Security researcher Mathy Onehoff has again exposed vulnerabilities in WLAN. After dealing with an encrypted WLAN network via WPA2 with a so-called crack attack (key-ray-use attack) in 2017, Oneohif has now exposed design flaws using DRTA in the WLAN protocol.
Frame as a gateway to the attackers
“Fragattacks” means “Fragmentation and Aggregation Attacks”, in which fragmentation and aggregation are considered separately, but if security gaps are found they come together in terms of frames. To increase throughput in WLAN networks, in so-called aggregation, frames are added and a header flag is given. It is actually this flag that represents a gateway for potential attackers, as it is not necessarily authenticated and therefore change is possible. Although an authentication standard, it is rarely used.
As a result of this negligence, for example, malicious packets may be trafficked as soon as the client establishes a compromised server or connection to the server used for an attack. According to Onehoff, this enables DNS spoofing, for example, and thus the connection recurrence.
The term fragmentation refers to frame fragmentation, through which large frames are split, and fragmentation cache. In the first case, the data can be diverted, although rare circumstances are required to do so through a design error. Regarding the cache, the intrusion of manipulated frames for the purpose of diverting data represents a gateway for attackers. Several other errors in relation to the frame, including those mentioned by Vonhoff, enable foreign connections to be infiltrated without any other contact.
The situation is difficult to assess
The final extent of the affected WLAN devices and platforms, as well as the effects, is difficult to assess. Self-design flaws are usually difficult to exploit, but some tools often make it easier for potential attackers due to errors in implementation. During the research, a total of 75 WLAN devices and platform combinations were tested and were always weak. However, Vanohiff does not dare to generalize to all WLAN devices around the world.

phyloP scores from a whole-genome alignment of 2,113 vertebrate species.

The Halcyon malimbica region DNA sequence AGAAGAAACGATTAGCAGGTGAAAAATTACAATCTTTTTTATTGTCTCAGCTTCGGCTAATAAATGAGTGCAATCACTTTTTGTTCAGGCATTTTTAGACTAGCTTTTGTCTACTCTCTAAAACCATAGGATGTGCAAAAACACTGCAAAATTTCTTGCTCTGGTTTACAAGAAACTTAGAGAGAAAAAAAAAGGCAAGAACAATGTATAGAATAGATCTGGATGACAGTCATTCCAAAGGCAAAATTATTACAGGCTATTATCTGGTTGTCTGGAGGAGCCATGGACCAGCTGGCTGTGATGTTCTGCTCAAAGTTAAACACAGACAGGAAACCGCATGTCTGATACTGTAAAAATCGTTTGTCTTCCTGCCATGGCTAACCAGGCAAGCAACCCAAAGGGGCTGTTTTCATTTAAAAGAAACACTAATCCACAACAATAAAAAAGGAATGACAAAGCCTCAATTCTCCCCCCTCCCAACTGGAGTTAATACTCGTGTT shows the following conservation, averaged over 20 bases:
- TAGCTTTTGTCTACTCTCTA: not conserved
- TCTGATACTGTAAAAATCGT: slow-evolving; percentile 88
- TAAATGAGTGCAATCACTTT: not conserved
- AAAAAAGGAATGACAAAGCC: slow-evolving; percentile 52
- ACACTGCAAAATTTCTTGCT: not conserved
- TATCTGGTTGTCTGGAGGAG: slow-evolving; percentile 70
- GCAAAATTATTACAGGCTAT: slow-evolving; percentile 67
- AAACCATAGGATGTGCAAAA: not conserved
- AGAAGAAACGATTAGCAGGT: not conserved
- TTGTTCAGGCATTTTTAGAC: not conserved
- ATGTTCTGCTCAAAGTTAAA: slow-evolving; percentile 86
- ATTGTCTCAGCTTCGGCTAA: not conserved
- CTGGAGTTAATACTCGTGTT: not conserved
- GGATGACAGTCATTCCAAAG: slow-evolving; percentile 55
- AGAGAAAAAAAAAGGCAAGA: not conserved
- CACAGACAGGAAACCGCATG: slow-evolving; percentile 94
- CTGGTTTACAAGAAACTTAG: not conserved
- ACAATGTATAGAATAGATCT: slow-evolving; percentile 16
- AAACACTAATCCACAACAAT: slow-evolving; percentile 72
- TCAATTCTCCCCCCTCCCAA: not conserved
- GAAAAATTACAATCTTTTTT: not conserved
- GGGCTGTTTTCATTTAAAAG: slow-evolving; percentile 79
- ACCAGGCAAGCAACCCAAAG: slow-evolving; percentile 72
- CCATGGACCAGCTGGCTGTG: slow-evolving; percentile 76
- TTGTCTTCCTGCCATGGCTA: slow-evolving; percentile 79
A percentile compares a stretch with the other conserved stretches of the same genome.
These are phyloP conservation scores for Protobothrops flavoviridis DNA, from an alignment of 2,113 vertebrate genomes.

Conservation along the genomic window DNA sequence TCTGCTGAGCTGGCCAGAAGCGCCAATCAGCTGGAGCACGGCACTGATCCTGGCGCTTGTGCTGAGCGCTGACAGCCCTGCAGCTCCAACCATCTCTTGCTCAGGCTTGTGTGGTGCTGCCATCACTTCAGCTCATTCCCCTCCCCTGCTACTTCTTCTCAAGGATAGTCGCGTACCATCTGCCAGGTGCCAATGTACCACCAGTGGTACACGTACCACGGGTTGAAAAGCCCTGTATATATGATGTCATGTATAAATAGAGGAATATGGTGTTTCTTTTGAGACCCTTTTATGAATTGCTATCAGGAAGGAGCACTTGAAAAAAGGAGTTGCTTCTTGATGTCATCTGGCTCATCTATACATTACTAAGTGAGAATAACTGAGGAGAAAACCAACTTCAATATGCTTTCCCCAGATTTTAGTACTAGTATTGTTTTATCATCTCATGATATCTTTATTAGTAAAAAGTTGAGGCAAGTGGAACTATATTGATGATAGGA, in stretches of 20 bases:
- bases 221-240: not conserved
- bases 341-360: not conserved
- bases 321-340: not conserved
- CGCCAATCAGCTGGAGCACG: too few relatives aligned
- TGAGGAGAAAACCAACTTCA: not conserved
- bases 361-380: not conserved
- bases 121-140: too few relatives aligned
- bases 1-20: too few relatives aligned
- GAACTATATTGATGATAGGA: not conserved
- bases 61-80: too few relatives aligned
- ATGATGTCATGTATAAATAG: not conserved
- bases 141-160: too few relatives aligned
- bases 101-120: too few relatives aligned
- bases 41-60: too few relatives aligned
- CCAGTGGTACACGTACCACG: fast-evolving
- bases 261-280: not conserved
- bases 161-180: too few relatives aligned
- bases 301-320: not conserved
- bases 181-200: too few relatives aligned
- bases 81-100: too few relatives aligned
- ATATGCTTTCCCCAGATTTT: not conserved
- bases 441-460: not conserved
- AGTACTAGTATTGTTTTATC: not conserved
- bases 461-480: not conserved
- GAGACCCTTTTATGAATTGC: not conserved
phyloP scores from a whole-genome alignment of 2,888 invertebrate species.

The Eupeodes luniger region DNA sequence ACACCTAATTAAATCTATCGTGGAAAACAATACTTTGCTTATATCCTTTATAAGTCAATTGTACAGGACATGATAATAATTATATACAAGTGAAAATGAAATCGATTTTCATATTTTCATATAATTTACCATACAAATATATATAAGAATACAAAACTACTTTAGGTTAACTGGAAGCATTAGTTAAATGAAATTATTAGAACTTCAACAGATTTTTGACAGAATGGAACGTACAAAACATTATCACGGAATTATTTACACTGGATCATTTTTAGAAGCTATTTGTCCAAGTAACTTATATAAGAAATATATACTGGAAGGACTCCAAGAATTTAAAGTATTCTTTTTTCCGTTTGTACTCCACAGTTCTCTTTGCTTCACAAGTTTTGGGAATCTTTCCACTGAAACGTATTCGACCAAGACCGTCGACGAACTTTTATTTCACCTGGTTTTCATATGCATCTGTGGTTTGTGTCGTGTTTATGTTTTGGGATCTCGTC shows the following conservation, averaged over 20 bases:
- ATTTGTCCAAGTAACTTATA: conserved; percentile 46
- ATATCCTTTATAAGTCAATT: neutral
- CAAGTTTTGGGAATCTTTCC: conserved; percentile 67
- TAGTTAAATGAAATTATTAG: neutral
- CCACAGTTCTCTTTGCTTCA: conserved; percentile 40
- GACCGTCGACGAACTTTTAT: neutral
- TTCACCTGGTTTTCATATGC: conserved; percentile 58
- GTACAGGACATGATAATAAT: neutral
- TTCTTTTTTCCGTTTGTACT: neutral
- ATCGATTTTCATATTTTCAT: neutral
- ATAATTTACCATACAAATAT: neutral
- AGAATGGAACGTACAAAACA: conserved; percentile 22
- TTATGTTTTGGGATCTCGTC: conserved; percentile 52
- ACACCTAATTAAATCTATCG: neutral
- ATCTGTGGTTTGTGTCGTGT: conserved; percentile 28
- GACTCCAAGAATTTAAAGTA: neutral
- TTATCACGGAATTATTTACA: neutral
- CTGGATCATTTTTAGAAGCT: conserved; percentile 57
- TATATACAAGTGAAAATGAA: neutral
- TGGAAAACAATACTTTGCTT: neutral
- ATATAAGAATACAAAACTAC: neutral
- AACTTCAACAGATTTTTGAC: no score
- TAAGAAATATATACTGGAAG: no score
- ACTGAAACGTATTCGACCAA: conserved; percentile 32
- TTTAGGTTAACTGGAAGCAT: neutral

A common remedy to prevent data leakage in the context of vulnerabilities is to use HTTPS for connection as soon as you are on the Internet. However, this becomes more problematic in the case of targeted attacks on devices, for example bypassing firewalls. The only thing that helps here is to update the WLAN devices and plug the weak points. However, they are well taken care of by long-term manufacturers, so that eventually diversified, especially older products are likely to remain susceptible.
Matching patches have already been created by Vanhoef in collaboration with developers of the Linux kernel, with additional driver and firmware updates by the manufacturer, including protective measures in the context of elimination of several implementation errors, along with design errors of the protocol. Can’t be ruled out.
Intel and Microsoft have already made improvements
At Intel, improvements have already been made and Microsoft has also closed the gap under Windows in early March, although clear information is missing in both cases. Initial completion of the holes by Microsoft is due to the originally planned publication date of the discovered security holes, which was postponed at the request of the Wi-Fi Alliance.
If you want to get more information about weak points, then you will find the right one Scientific work by vanhoef Find it even one Brief summary Is moreover Lecture video Available during the eugenics conference. Tinkers with sufficient Linux knowledge can also use the tools to gain certainty about the vulnerability of their own WLAN devices. Among other things, they are in the form of a live USB image finished in one Github-Repository To find
They: Via golem.de
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